2 inch bells, one of the most free flowering
of the Malesian Rhododendrons at Kew.
Plants grown at Kew propagate quite readily from cuttings which are taken when the base of the young shoots has lignified just sufficiently to feel firm to the touch. Material is taken at any time of the year when it is available.
Rooted cuttings of difficult species are potted up into a mixture of sphagnum moss and silver sand. Even those potted into standard mixes receive very careful weaning and watering until they are making satisfactory progress.
Raising the plants from seed has been difficult. The seed is short-lived, but even when it germinates the seedlings are hard to keep through their first winter. Seed has been sown in various composts, but the most useful is still that which contains a mixture of sand and peat. The plants must be moist but never wet. Placing the containers under intermittent mist was not effective-the seedlings damped off. They are now kept in their containers in a close case until large enough to stand out on a greenhouse bench.
Preliminary work on seed collected from Kew's plants of R. zoelleri shows that low temperature storage may extend viability up to nine months, and also that 14-21 days low temperature pre-sowing treatment stimulates germination. It is suspected that increasing the diurnal variation of temperature may stimulate germination in difficult cases of dormancy, and work will be extended to investigate this when time permits.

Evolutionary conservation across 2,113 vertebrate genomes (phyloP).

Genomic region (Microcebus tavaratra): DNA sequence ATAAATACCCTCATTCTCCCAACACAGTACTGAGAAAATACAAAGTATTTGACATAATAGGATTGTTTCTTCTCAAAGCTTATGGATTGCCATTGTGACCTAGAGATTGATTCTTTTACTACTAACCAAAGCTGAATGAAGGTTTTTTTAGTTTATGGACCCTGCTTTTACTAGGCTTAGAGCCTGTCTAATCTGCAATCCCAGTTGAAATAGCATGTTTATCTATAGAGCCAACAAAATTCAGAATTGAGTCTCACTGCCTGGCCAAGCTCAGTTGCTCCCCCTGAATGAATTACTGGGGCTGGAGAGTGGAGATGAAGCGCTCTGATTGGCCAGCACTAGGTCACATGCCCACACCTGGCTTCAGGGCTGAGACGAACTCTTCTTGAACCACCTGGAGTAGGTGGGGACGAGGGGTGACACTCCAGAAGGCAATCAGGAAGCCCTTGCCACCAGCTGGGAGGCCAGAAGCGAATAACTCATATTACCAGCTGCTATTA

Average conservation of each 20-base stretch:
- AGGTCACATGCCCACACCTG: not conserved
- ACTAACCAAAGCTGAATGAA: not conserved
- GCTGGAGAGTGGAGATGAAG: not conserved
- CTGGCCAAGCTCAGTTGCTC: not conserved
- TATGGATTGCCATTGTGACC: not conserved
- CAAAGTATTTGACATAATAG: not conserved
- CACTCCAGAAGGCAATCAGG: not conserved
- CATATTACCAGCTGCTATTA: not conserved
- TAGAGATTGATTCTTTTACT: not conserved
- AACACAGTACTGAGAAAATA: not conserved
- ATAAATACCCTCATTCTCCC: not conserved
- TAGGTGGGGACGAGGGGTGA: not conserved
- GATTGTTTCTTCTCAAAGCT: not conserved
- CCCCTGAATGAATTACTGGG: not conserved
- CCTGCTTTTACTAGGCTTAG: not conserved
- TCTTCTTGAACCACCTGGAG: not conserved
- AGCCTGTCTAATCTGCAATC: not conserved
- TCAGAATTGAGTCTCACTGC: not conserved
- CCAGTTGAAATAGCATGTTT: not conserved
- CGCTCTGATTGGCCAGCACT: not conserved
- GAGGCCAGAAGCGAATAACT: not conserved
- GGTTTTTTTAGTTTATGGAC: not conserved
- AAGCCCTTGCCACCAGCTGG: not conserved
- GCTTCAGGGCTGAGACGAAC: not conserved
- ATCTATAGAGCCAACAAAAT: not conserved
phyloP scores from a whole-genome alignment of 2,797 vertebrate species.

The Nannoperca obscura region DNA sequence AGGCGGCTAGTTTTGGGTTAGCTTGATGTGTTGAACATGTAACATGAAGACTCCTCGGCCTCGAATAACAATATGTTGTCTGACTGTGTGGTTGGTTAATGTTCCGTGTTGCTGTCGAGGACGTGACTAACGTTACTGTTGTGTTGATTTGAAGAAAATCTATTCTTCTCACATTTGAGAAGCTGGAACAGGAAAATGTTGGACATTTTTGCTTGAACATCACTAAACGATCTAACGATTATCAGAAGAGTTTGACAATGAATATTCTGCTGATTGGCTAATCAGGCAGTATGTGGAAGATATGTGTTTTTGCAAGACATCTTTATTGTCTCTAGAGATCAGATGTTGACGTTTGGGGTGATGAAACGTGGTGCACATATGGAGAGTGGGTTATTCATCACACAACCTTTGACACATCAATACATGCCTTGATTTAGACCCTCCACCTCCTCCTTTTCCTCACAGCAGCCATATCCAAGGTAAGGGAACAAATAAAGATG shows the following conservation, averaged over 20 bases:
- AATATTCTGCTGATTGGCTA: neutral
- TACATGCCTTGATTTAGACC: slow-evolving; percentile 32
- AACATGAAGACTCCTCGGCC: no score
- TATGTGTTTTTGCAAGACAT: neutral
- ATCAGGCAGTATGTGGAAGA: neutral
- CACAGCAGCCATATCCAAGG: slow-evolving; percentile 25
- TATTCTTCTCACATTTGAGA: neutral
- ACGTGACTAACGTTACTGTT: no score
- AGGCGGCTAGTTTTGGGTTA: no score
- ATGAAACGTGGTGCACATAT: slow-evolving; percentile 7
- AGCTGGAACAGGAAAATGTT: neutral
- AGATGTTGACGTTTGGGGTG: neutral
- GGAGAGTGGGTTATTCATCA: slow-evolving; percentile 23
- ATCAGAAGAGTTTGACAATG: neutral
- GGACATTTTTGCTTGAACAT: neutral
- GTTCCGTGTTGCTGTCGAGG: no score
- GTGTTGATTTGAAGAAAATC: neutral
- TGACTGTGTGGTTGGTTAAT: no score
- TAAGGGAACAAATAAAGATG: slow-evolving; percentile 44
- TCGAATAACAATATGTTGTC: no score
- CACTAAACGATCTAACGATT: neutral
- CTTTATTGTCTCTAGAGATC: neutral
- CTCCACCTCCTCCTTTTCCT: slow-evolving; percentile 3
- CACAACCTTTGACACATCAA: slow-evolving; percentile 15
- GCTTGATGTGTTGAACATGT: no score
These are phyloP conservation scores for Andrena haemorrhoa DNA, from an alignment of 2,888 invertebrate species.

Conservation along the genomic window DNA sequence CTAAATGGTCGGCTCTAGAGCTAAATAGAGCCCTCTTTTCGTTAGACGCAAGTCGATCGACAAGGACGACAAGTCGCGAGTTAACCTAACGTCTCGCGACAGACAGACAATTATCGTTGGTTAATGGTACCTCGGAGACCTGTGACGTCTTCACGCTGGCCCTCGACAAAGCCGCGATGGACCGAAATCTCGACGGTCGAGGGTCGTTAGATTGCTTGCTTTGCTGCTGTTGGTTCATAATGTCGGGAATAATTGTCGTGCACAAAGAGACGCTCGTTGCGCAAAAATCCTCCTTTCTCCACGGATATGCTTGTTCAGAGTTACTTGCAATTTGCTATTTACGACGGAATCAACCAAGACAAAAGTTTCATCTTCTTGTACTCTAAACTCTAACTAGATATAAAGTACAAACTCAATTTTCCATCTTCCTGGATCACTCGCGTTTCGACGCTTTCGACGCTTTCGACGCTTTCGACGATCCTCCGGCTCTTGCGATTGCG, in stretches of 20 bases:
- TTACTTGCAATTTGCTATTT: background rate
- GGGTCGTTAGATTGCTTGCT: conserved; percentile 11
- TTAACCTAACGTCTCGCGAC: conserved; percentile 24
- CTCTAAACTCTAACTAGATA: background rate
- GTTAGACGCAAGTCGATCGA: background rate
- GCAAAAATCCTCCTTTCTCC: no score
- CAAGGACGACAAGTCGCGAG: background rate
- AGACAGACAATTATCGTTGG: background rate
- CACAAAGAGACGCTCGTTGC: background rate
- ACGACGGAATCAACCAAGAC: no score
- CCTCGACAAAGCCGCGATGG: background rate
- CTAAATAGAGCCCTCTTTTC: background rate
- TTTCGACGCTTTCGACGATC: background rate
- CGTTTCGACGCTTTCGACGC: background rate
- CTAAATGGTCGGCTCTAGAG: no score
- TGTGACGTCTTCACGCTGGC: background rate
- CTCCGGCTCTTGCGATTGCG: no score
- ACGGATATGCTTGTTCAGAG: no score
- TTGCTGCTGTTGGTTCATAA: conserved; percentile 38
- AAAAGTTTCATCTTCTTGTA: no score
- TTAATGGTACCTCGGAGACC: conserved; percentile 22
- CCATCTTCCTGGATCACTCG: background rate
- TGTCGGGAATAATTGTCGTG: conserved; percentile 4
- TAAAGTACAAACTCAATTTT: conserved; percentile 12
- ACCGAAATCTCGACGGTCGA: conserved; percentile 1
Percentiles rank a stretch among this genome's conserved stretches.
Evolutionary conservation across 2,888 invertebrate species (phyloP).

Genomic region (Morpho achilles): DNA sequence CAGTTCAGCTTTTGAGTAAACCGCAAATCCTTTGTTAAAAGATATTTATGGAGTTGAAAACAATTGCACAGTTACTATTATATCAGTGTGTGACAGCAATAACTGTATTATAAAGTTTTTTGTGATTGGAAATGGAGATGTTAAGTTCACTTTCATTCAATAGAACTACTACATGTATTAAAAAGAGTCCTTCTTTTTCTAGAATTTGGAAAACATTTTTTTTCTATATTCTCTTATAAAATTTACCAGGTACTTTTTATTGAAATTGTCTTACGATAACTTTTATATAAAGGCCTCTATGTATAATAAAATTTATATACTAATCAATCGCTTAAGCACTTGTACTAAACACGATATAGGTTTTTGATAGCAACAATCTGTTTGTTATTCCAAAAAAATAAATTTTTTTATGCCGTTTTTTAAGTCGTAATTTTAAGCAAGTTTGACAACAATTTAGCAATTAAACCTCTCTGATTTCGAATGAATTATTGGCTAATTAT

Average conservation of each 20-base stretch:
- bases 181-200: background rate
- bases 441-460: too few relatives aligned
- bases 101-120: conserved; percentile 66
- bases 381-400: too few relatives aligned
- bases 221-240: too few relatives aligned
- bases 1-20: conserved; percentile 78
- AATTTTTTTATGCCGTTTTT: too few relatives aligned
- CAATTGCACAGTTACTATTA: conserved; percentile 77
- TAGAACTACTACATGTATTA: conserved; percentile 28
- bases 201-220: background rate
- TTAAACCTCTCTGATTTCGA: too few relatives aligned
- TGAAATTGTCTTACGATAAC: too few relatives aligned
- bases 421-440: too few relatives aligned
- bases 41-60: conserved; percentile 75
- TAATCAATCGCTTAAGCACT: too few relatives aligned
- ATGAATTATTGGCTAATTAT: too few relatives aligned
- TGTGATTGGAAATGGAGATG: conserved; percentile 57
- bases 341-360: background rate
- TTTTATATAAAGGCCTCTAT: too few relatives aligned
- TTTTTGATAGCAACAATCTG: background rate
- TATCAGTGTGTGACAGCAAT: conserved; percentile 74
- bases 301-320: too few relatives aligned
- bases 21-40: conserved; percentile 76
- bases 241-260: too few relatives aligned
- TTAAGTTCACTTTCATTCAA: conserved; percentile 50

Many of the plants have to be kept in pots and this represents a risk because unskilled staff can easily over or underwater them, with dire results. The plants grow better in raised beds formed by using logs or wood or rock to support the sides, and they provide the good drainage which is so necessary. They have also been planted directly into tufa rock (a free draining limestone used by alpine plant growers), and grown as epiphytes on the trunks of tree ferns. In both cases the plants survived well but their growth was reduced. Various composts have been used for both the beds and the pots but so long as the mixture is acid, organic and very well drained the plants seem to tolerate the use of a wide range of materials. Because a light compost is used firm planting is essential.
Stock of each of the species is planted out in a collection house. Plants propagated from these are put on public display in the Himalayan House. The first plantings in this house were carried out in 1966. The earliest of these was R. macgregoriae and this has been the most prolific flowerer to date. Most of the plants seem to be flowering more freely and the old faithfuls R. jasminiflorum and R. lochiae have provided an excellent display this year. Kew has learnt much about the cultivation of these plants from Dr. Sleumer, Michael Black and other enthusiasts.
Fig.52. R. gaultheriifolium. A
seedling treated as an epiphyte;
growing on the trunk of Dicksonia
Fig.53. R. species, a seedling
growing on tufa rock; twelve
months after planting.
Kew's interest is naturally botanical and only the plant that is collected from a known source is of real value to the taxonomist, physiologist and cytologist. R. macgregoriae has been recently figured for the Botanical Magazine. Kew cytologists have examined the chromosome numbers of many of the Malesian rhododendrons that are in cultivation in the Gardens; most of them appear to be diploids. If a way can be found of crossing these plants with those from other sections of the genus then a whole new range of characteristics, including colour, form, scent and season of flowering can be given to our familiar garden rhododendrons. This is an exciting prospect, but even without this development the species themselves are of such beauty and interest that they are worthy of cultivation for their own sake.